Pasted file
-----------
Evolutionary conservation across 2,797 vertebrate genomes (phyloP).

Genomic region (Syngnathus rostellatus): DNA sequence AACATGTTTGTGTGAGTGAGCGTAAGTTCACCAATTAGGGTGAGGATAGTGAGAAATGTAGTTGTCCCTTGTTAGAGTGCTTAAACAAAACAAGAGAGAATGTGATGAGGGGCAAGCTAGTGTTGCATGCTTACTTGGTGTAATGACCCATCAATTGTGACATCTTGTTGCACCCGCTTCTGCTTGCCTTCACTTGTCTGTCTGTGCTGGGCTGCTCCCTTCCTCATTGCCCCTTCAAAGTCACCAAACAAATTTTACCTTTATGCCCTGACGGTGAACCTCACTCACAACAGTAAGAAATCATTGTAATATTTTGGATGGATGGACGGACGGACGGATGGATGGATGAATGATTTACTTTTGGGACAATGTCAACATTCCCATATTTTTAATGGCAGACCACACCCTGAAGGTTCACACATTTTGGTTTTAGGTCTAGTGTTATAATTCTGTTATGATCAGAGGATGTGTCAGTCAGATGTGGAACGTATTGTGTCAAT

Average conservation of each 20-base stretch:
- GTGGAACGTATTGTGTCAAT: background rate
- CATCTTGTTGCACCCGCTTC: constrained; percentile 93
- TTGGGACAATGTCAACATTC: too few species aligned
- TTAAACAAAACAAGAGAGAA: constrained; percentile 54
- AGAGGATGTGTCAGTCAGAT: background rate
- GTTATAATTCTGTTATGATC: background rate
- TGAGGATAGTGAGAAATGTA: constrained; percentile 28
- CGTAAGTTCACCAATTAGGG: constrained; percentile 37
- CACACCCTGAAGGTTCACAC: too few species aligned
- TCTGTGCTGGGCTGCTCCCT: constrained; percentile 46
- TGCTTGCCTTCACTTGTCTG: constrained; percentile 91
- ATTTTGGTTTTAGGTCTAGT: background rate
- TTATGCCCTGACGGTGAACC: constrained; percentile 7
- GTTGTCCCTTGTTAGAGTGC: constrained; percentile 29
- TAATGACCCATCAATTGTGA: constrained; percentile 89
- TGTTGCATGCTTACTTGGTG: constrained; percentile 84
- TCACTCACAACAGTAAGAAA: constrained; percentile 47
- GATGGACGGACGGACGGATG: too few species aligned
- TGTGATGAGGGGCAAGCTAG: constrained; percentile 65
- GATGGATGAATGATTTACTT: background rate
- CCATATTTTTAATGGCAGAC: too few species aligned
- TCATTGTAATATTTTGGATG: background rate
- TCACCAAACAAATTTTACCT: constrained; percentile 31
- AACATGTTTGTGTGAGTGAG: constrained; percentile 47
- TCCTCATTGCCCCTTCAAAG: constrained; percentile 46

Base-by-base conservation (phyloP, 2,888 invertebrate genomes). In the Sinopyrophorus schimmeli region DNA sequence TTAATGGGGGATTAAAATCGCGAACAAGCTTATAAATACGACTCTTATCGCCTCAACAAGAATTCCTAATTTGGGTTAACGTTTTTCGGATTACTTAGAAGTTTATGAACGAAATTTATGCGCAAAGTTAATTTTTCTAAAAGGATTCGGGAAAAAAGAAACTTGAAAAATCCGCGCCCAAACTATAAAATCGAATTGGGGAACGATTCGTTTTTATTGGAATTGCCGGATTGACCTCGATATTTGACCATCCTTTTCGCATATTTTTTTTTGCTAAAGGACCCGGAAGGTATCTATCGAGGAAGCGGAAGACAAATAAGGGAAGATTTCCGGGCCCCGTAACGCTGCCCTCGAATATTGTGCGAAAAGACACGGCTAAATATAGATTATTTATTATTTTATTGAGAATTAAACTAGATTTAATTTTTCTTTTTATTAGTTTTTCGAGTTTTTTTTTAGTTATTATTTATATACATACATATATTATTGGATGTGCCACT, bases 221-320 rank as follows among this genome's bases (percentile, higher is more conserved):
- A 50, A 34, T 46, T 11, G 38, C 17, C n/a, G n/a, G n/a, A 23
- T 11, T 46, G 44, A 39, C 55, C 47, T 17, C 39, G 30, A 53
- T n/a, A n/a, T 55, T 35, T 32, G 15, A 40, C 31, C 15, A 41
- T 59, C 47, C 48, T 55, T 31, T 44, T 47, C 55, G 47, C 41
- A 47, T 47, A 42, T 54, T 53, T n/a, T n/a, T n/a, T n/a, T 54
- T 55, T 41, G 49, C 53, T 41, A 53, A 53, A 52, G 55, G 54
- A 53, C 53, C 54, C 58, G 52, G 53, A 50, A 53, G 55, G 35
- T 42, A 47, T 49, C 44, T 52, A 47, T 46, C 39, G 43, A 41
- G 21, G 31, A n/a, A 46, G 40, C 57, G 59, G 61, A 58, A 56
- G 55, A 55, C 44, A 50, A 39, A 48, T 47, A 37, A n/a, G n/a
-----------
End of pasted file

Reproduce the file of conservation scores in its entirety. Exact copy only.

Evolutionary conservation across 2,797 vertebrate genomes (phyloP).

Genomic region (Syngnathus rostellatus): DNA sequence AACATGTTTGTGTGAGTGAGCGTAAGTTCACCAATTAGGGTGAGGATAGTGAGAAATGTAGTTGTCCCTTGTTAGAGTGCTTAAACAAAACAAGAGAGAATGTGATGAGGGGCAAGCTAGTGTTGCATGCTTACTTGGTGTAATGACCCATCAATTGTGACATCTTGTTGCACCCGCTTCTGCTTGCCTTCACTTGTCTGTCTGTGCTGGGCTGCTCCCTTCCTCATTGCCCCTTCAAAGTCACCAAACAAATTTTACCTTTATGCCCTGACGGTGAACCTCACTCACAACAGTAAGAAATCATTGTAATATTTTGGATGGATGGACGGACGGACGGATGGATGGATGAATGATTTACTTTTGGGACAATGTCAACATTCCCATATTTTTAATGGCAGACCACACCCTGAAGGTTCACACATTTTGGTTTTAGGTCTAGTGTTATAATTCTGTTATGATCAGAGGATGTGTCAGTCAGATGTGGAACGTATTGTGTCAAT

Average conservation of each 20-base stretch:
- GTGGAACGTATTGTGTCAAT: background rate
- CATCTTGTTGCACCCGCTTC: constrained; percentile 93
- TTGGGACAATGTCAACATTC: too few species aligned
- TTAAACAAAACAAGAGAGAA: constrained; percentile 54
- AGAGGATGTGTCAGTCAGAT: background rate
- GTTATAATTCTGTTATGATC: background rate
- TGAGGATAGTGAGAAATGTA: constrained; percentile 28
- CGTAAGTTCACCAATTAGGG: constrained; percentile 37
- CACACCCTGAAGGTTCACAC: too few species aligned
- TCTGTGCTGGGCTGCTCCCT: constrained; percentile 46
- TGCTTGCCTTCACTTGTCTG: constrained; percentile 91
- ATTTTGGTTTTAGGTCTAGT: background rate
- TTATGCCCTGACGGTGAACC: constrained; percentile 7
- GTTGTCCCTTGTTAGAGTGC: constrained; percentile 29
- TAATGACCCATCAATTGTGA: constrained; percentile 89
- TGTTGCATGCTTACTTGGTG: constrained; percentile 84
- TCACTCACAACAGTAAGAAA: constrained; percentile 47
- GATGGACGGACGGACGGATG: too few species aligned
- TGTGATGAGGGGCAAGCTAG: constrained; percentile 65
- GATGGATGAATGATTTACTT: background rate
- CCATATTTTTAATGGCAGAC: too few species aligned
- TCATTGTAATATTTTGGATG: background rate
- TCACCAAACAAATTTTACCT: constrained; percentile 31
- AACATGTTTGTGTGAGTGAG: constrained; percentile 47
- TCCTCATTGCCCCTTCAAAG: constrained; percentile 46

Base-by-base conservation (phyloP, 2,888 invertebrate genomes). In the Sinopyrophorus schimmeli region DNA sequence TTAATGGGGGATTAAAATCGCGAACAAGCTTATAAATACGACTCTTATCGCCTCAACAAGAATTCCTAATTTGGGTTAACGTTTTTCGGATTACTTAGAAGTTTATGAACGAAATTTATGCGCAAAGTTAATTTTTCTAAAAGGATTCGGGAAAAAAGAAACTTGAAAAATCCGCGCCCAAACTATAAAATCGAATTGGGGAACGATTCGTTTTTATTGGAATTGCCGGATTGACCTCGATATTTGACCATCCTTTTCGCATATTTTTTTTTGCTAAAGGACCCGGAAGGTATCTATCGAGGAAGCGGAAGACAAATAAGGGAAGATTTCCGGGCCCCGTAACGCTGCCCTCGAATATTGTGCGAAAAGACACGGCTAAATATAGATTATTTATTATTTTATTGAGAATTAAACTAGATTTAATTTTTCTTTTTATTAGTTTTTCGAGTTTTTTTTTAGTTATTATTTATATACATACATATATTATTGGATGTGCCACT, bases 221-320 rank as follows among this genome's bases (percentile, higher is more conserved):
- A 50, A 34, T 46, T 11, G 38, C 17, C n/a, G n/a, G n/a, A 23
- T 11, T 46, G 44, A 39, C 55, C 47, T 17, C 39, G 30, A 53
- T n/a, A n/a, T 55, T 35, T 32, G 15, A 40, C 31, C 15, A 41
- T 59, C 47, C 48, T 55, T 31, T 44, T 47, C 55, G 47, C 41
- A 47, T 47, A 42, T 54, T 53, T n/a, T n/a, T n/a, T n/a, T 54
- T 55, T 41, G 49, C 53, T 41, A 53, A 53, A 52, G 55, G 54
- A 53, C 53, C 54, C 58, G 52, G 53, A 50, A 53, G 55, G 35
- T 42, A 47, T 49, C 44, T 52, A 47, T 46, C 39, G 43, A 41
- G 21, G 31, A n/a, A 46, G 40, C 57, G 59, G 61, A 58, A 56
- G 55, A 55, C 44, A 50, A 39, A 48, T 47, A 37, A n/a, G n/a